Tag Archives: Sega

Outrun 2006: Gone, But Not Forgotten

Ah, OutRun. The quintessential “Sega blue sky” series… and one that has kind of fallen by the wayside a bit since the expiry of Sega’s license with Ferrari.

After listening to a bit of the soundtrack to the upcoming Senran Kagura: Peach Beach Splash and thinking “gosh, this sounds a bit like early 2000s Sega music, I feel like playing some OutRun” I decided to… well, play some OutRun.

Specifically, I decided to play some OutRun 2006: Coast 2 Coast. And yep, it’s still a great game.

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Mega Drive Essentials: Fatal Labyrinth

Roguelikes have been around for many years now, but in recent years we’ve seen an explosion in popularity of more accessible games that present a friendlier face to this notoriously obtuse genre.

Well-received Western indie titles such as Spelunky, Rogue Legacy, Dungeons of Dredmor, FTL and numerous others helped popularise (and, some may argue, dilute) the roguelike genre. At the same time, games such as One Way Heroics and the Mystery Dungeon series helped develop the genre in a distinctively Japanese direction.

But this development isn’t quite as recent as you might think. In fact, we’ve had accessible console-style roguelikes since the 16-bit era, though many may not have been aware of “roguelike” as a genre at the time. And a great — if particularly punishing — example can be found in the form of Sega’s Fatal Labyrinth (aka Shi no Meikyuu: Labyrinth of Death, no relation to Compile Heart’s MeiQ: Labyrinth of Death) for Mega Drive.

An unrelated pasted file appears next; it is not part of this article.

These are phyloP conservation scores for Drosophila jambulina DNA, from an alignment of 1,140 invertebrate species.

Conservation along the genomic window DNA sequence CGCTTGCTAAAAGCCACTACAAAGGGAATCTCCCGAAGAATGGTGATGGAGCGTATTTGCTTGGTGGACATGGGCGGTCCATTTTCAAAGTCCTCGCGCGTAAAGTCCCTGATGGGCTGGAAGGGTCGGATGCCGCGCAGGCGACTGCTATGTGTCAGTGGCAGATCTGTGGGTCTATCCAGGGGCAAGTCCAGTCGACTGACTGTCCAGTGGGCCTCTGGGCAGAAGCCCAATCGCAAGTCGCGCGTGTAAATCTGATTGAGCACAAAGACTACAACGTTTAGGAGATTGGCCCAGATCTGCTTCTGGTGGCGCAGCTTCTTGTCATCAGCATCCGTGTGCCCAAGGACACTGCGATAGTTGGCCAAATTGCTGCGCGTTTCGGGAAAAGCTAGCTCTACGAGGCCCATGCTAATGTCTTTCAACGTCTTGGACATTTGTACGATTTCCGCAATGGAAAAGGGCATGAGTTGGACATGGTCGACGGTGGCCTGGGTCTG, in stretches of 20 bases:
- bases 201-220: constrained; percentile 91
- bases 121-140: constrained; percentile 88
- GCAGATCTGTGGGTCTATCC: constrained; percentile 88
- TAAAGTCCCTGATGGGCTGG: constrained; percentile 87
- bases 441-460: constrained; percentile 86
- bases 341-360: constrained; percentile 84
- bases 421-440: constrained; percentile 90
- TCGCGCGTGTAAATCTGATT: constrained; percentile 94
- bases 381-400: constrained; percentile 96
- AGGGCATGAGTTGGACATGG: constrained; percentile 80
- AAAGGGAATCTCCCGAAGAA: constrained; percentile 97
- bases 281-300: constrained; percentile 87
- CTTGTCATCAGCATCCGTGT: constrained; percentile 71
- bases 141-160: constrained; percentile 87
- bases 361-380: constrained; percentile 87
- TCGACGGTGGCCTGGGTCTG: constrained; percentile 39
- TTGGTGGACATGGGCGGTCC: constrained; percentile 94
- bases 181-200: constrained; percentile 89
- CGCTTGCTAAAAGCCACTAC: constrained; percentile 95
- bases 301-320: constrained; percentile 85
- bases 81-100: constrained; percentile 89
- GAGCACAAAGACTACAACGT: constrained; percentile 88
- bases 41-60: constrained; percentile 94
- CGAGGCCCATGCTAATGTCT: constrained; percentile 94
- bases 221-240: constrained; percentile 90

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Mega Drive Essentials: Alisia Dragoon

Sega’s Mega Drive console — or the Genesis to those of you in the States — was a wonderful machine.

In many ways, it started the process of making gaming “cool”, and laid the groundwork for Sony’s solid efforts to make our whole form of entertainment a lot more mainstream with the first PlayStation. But more importantly, it played host to a wide variety of absolutely fantastic games.

One such title was Game Arts’ Alisia Dragoon, an unusual action game that combines elements of disparate genres to produce an extremely memorable, enjoyable and addictive game that still holds up well today.

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From the Archives: Yakuza’s Modern-Day Questing Makes a Fine JRPG

Sega’s Yakuza series is perhaps one of the most misunderstood franchises out there to people who haven’t played it.

Prior to its original release, it was assumed that the game would be a Japanese clone of Grand Theft Auto. Then people saw its real-time combat and started assuming it was a brawler.

It is neither of these things. It is, in fact, one of the most well-disguised JRPG series you’ll ever play.

This article was originally published on Games Are Evil in 2013 as part of the site’s regular Swords and Zippers column on JRPGs. It has been edited and republished here due to Games Are Evil no longer existing in its original form.